Again I’m not keen on making too big a fuss about anything, but I think there’s a potential to do some cool stuff and get some new Disney books out there, and this seemed like it might be a fun way to do it. I have no shortage of ideas for “stretch goals”, so any extra funding above the target amount will be squirreled away specifically to fund more future content and products. I have several ideas, but I don’t want to get too big for my britches before I see if anyone is actually interested in all this.
So… if this sounds amenable to you, I would endlessly appreciate it if you headed on over to Kickstarter to make a donation. While you can contribute any amount, $15 will get you an e-reader copy of the book and $30 gets you a physical copy. If you’re feeling particular sassy, $200 will earn you the right to give me an assignment to write an article about the topic of your choice. I’ve also added a $1,000 tier just in case anyone has a business, site, or product and wants to sign on as a “participating sponsor”. I figured if it was good enough for Epcot, it’s good enough for me.
And if you’re not interested or can’t contribute, I would absolutely appreciate it if you shared the link among your Disney-centric friends and social networks. That would be swell.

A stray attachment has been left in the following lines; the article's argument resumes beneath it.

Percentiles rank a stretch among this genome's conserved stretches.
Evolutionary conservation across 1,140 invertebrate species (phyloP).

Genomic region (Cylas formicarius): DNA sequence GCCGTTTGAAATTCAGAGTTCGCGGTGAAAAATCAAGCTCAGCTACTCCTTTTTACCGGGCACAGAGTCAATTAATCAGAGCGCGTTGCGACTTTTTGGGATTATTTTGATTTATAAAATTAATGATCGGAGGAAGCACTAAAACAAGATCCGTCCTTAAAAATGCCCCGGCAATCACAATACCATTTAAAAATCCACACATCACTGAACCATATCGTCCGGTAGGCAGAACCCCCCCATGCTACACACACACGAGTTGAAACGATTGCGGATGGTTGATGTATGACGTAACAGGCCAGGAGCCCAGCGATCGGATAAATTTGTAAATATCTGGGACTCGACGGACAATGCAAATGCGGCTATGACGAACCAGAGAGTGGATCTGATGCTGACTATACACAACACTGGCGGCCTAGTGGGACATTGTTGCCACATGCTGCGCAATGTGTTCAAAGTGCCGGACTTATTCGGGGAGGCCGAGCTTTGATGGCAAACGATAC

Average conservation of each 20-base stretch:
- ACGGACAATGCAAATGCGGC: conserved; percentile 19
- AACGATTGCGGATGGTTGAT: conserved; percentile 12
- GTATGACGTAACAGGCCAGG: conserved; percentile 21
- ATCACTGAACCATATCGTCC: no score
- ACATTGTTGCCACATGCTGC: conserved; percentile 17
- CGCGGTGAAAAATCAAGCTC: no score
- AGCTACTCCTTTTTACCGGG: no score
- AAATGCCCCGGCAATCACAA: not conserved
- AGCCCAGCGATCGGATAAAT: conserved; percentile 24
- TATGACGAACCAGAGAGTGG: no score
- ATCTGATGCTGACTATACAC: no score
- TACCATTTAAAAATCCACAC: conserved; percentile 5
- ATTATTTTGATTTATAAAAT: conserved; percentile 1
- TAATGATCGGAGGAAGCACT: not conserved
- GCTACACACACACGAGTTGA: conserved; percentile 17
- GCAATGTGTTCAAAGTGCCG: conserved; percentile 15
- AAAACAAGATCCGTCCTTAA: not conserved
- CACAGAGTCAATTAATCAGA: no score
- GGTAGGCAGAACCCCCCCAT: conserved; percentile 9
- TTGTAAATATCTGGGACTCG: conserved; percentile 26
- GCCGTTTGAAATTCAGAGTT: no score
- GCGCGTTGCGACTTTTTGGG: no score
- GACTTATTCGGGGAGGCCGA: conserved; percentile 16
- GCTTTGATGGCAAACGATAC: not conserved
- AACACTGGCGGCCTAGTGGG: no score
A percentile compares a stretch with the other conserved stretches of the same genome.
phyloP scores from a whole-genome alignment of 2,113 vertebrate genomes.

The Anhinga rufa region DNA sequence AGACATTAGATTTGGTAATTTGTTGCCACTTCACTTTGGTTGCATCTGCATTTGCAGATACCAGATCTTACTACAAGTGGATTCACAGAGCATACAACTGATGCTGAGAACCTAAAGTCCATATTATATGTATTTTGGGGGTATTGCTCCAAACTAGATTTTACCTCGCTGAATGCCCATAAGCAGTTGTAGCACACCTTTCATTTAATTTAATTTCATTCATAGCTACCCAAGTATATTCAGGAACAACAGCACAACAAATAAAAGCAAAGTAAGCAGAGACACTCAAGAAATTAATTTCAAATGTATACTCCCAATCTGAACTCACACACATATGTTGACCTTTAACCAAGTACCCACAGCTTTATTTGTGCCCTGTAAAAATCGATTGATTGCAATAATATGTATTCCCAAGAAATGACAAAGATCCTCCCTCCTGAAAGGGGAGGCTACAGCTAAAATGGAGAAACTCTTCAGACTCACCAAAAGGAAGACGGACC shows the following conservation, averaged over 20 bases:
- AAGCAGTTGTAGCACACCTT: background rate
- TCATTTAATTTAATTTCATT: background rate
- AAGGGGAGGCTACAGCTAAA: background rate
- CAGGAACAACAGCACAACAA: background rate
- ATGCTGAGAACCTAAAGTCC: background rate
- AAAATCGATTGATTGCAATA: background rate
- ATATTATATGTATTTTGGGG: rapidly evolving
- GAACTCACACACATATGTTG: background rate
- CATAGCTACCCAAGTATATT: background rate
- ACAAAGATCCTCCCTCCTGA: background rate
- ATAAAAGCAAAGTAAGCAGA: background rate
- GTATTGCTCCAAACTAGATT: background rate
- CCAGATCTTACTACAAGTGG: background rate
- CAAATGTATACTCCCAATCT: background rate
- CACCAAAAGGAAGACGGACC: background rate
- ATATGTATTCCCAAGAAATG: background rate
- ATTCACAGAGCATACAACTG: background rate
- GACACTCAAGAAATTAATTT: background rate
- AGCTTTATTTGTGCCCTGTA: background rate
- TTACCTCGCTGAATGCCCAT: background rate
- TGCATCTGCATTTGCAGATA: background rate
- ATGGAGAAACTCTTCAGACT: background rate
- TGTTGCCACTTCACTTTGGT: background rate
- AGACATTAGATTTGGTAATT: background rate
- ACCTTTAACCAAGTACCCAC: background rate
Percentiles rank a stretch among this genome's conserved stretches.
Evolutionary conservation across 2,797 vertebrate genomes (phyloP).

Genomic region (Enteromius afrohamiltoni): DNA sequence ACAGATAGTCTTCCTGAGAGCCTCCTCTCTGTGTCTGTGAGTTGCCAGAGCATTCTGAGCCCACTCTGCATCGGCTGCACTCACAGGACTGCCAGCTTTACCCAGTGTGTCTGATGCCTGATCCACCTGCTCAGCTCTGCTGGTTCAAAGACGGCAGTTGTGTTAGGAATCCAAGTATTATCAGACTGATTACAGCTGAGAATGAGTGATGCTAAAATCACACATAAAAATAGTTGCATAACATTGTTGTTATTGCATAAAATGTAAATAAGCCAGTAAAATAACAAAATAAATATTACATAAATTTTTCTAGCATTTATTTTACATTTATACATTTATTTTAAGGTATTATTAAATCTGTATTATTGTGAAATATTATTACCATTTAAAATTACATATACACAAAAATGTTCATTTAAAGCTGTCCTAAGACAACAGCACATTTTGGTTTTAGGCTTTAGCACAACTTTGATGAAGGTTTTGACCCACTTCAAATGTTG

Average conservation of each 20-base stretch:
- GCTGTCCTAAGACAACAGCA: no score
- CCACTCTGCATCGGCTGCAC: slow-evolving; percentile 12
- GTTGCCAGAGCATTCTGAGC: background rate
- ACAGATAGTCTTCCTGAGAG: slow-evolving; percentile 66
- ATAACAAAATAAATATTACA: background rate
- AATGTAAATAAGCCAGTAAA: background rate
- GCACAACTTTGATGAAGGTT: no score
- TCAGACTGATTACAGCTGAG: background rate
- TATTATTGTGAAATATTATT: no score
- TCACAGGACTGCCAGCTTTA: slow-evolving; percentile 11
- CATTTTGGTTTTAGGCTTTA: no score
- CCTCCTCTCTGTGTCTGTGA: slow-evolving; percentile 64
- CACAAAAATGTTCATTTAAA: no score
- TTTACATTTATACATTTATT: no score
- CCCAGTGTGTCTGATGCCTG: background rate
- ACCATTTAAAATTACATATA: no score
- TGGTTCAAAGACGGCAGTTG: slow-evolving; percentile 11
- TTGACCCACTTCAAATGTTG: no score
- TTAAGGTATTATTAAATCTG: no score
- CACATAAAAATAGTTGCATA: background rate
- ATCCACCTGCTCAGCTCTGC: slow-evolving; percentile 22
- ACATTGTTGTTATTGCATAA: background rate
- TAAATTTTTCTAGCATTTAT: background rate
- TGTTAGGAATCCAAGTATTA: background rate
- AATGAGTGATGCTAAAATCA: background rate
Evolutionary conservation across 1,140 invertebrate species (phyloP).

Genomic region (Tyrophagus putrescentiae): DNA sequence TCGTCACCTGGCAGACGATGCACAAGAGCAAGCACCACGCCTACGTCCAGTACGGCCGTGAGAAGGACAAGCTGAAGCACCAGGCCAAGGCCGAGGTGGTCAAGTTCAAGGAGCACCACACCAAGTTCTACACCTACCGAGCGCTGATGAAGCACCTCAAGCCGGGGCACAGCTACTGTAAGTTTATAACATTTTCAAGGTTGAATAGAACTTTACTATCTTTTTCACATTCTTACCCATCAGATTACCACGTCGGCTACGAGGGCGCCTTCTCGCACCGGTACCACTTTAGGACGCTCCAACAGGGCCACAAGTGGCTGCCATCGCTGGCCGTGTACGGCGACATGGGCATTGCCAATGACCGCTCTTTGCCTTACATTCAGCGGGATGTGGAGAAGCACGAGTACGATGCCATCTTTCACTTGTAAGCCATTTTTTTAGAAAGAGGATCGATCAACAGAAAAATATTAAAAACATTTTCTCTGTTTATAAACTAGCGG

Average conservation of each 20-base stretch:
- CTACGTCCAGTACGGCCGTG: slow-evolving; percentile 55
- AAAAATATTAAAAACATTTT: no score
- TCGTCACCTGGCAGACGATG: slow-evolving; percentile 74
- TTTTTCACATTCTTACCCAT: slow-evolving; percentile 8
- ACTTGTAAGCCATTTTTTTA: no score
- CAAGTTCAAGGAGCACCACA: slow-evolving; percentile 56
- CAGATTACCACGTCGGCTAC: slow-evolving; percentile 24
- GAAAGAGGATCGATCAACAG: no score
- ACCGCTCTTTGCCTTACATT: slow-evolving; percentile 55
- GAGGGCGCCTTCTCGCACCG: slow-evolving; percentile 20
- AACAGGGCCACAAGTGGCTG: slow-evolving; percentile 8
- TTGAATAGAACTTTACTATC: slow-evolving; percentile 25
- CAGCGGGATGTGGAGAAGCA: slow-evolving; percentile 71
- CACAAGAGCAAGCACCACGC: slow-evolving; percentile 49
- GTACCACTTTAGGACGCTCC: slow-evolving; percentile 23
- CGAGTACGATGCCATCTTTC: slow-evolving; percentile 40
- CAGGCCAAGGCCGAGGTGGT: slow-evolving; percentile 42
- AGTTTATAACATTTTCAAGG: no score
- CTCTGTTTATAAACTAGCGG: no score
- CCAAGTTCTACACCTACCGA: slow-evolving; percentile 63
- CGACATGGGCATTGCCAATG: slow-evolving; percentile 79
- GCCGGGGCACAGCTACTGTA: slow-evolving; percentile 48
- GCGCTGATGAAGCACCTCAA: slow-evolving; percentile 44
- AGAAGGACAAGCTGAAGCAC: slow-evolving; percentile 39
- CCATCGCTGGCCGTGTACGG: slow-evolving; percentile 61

Thanks again, and sorry for the rampant commercialism – I do think it’ll be pretty neat if we can make it happen, though. If you have any suggestions, or any ideas for future products you’d like to see, or even suggestions for further reward tiers, let me know. And, again, thank you!
UPDATE: Well, that escalated quickly. We beat the goal in less than an hour, so we have a whole month left to push some stretch goals. I’m agog – you guys are fantastic. For the next tier, at $5,000, I’d like to invest in the studio time & equipment needed to record an audiobook and a few new podcasts. Of course, extra money will go to finishing this current book and pushing forward with the next, but audio is the concrete goal for $5k. And there will be more to follow if we’re lucky enough to top that. Again, if you have any suggestions for stretch goals or other rewards let me know.